|Leon Trotsky: A murdered hero? Photo by S. Van Drake.|
"Where did Leon Trotsky go?"
"We don't see anything at all about your former head of the Red Army," a handful of us lawyers studying the Soviet legal system asked, closing in a small circle around our Intourist guide.
She became numb, angry and speechless as she knew Soviet revisionists banished Trotsky into the bowls of oblivion. This discussion was off-limits.
There's an incomprehensible visual divide between the Hermitage Museum in St. Petersburg and the cadmium red Revolutionary Museum in Moscow where we hassled our guide, who quit the next day after imploding.
Replaced by another Intourist minder. I met more Soviet political dissidents at art museums like the Tretyakov in Moscow.
And from there, we would meet in tube stations, places with tons of people to avoid KGB surveillance, and it did exist, especially for foreigners and Russians talking with foreigners, especially from the United States.
And then there was vodka, another story.
All of us either spoke or read Russian.
We were treated as a high-level US delegation. (We met with some members of the dictatorship of the proletariat, the Presidium, to discuss easy topics like Andrei Sakharov's freedom.)
From the bowls of banishment of Leon Trotsky to today's revelation that Mexican painter David Sigueiros, founder of the Mexican Communist Party, led a botched assassination attempt on Trotsky at his home in Mexico City on 23 May 1940.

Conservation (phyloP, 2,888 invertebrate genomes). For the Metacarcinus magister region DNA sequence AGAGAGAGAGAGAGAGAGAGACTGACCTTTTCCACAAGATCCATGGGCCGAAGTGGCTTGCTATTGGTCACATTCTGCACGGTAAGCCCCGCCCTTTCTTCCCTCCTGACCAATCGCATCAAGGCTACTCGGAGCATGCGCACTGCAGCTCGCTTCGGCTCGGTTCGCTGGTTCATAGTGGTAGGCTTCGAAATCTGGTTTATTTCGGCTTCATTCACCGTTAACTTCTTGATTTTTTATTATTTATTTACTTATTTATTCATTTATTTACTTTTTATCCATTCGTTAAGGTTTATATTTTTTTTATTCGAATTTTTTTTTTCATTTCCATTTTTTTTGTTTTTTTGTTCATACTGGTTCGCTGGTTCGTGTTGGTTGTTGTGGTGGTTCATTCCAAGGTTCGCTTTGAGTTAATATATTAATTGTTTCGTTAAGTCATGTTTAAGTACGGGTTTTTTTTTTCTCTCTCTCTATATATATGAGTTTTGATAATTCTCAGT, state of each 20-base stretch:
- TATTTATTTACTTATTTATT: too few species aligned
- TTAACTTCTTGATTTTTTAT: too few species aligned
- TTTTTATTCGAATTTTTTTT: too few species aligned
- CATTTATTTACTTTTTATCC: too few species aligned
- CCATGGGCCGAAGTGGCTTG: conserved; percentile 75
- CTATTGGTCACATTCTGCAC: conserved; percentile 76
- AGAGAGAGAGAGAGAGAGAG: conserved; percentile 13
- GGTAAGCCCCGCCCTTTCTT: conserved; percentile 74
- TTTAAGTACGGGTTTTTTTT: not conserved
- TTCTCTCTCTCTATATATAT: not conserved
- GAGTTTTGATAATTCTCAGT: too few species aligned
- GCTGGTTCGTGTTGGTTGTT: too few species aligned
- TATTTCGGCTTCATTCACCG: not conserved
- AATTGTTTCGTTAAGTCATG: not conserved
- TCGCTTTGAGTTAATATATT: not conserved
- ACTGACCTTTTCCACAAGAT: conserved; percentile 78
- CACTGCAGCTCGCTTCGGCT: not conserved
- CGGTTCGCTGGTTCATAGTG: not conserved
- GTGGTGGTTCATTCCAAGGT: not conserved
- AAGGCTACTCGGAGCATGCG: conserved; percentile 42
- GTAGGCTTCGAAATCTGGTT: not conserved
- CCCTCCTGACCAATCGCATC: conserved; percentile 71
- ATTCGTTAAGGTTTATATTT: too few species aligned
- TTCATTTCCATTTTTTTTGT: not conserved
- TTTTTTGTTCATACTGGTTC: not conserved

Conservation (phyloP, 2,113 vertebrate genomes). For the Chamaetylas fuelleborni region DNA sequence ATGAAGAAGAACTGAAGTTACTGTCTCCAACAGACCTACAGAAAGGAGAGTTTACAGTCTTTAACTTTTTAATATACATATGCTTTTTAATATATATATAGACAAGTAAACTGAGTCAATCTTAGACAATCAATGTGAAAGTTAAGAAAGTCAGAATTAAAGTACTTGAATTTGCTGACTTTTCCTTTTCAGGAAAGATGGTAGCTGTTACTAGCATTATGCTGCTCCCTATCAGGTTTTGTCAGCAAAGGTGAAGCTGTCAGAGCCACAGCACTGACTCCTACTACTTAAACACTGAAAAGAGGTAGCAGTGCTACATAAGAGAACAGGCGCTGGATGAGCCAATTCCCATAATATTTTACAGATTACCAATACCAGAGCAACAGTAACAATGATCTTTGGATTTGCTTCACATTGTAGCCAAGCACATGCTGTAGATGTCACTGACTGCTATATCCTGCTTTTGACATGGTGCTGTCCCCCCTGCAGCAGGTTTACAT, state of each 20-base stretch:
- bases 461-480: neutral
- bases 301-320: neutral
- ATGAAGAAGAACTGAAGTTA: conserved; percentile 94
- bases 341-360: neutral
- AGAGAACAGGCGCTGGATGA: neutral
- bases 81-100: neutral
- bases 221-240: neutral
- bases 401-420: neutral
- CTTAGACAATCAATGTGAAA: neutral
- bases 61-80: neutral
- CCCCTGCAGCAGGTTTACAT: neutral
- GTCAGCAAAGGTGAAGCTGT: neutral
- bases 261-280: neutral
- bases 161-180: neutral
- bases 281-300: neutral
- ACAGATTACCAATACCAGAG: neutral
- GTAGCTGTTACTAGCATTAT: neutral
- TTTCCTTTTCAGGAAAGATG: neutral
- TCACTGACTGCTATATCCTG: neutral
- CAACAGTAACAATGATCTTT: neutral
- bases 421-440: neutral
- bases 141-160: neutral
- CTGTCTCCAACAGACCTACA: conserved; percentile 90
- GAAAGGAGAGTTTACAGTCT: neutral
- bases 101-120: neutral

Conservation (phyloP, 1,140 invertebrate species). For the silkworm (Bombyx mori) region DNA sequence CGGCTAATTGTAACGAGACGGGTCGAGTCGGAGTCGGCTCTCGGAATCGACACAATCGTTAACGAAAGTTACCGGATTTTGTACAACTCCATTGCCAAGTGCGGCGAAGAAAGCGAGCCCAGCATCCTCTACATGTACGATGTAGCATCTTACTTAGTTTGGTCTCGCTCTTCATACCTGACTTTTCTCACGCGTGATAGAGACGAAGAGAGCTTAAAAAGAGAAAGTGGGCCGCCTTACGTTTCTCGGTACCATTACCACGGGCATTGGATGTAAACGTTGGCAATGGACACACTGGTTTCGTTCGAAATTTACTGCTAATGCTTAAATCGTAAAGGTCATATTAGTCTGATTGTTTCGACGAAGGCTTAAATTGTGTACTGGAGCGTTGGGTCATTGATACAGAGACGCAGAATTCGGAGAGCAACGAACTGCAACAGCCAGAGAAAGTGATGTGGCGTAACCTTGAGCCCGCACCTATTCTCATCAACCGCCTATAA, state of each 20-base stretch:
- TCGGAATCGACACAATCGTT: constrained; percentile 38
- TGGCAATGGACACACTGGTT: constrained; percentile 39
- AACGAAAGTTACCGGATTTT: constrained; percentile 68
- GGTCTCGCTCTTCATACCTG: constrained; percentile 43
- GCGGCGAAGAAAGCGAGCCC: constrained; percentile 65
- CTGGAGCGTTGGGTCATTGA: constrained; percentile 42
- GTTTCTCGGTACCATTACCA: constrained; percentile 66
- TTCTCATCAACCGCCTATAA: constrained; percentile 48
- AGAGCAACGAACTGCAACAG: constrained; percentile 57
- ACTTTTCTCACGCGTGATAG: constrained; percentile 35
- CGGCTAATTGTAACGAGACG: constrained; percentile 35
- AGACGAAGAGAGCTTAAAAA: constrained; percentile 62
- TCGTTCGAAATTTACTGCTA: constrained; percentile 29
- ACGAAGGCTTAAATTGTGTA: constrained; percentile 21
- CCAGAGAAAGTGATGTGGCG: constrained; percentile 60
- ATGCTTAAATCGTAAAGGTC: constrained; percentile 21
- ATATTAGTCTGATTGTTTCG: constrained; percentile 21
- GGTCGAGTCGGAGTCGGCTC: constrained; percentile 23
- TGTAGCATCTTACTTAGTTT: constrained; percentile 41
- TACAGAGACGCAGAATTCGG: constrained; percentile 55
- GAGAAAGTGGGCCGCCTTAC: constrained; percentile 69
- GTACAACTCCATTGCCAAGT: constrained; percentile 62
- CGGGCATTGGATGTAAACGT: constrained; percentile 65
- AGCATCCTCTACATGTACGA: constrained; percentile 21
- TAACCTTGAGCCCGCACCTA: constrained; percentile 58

He worked through a KGB controller in Santa Fe, New Mexico.
According to author E.B. Held in A Spy's Guide to Albuquerque and Santa Fe (New Mexico, USA), Siguerios and gang, armed with automatic weapons, sprayed Trotsky's bedroom, but alas, no dead Trotsky or family.
Siguerios should have stuck with painting. With the help from poet Pablo Neruda, the painter escaped to Chile avoiding prosecution for attempted assassination.
However, enter KGB hit-man Iosef Grigulevich, using a Santa Fe, New Mexico drug store as a safe house, pulled it off a few months later. You gotta buy the book to get the nitty and the gritty.
With help from Spanish aristocrat Ramon Mercader, (died in Havana 1978), Grigulevich orchestrated the successful hit on Trotsky, ice pick in the head. (Mercader was an NKVD agent and did 20 years for murder but not Trotsky's; he was born in Barcelona.)
Newell Searle commented on this blog.
He said Trotsky's assassination happened in turbulent Mexican times, that both the Russian and Mexican communist parties launched in 1917 but the Mexican version survived a decade longer, in part because it was more about propoganda than controlling indigenous peoples.
Artists were pretty much left alone. "Indigenous life forces were much too strong."
Gotta love the art of intrigue.
There's a happpy ending: Grigulevich escapes back to the USSR, becomes a Hero of the Soviet Union and writes 58 books on Latin American history. Anyone associated with Trotsky's murder lived a good life, except those who were kidnapped and executed likeTrotsky's American assistant.
What's the moral and how does it relate to art and artists?
It's a fine line, indeed.
But reading allot about the Spanish Civil War and espcially the Lincoln Brigade of Yanks (more than 2,500) volunteering and fighting and dying with the International Brigades for the Republic from 1937 - 39, most were idealogs, well educated, writers, playrights, painters, sculptors, academics,scientists and other intellectuals.
At least half were Jewish.
|Photo by Stefan van Drake.|
Yet, perhaps in no other dictatorship than the Soviets did art as propoganda play such a key role in brainwashing people.
Obviously, it didn't work, although the Soviets had a good run at Communism: 1917 - 1989.
One man, comrade Stalin, arbitrated what was art and who lived or died.
Rock on and practice peace and love.
See ArtTraveler videos on YouTube. Also, check out the growing photo gallery of Dutch walkers Rob and Joost, who are trekking 1,000 kilometers, from Seville to Santiago de Compostela (Via de la Plata).
Stefan, the ArtTraveler(TM)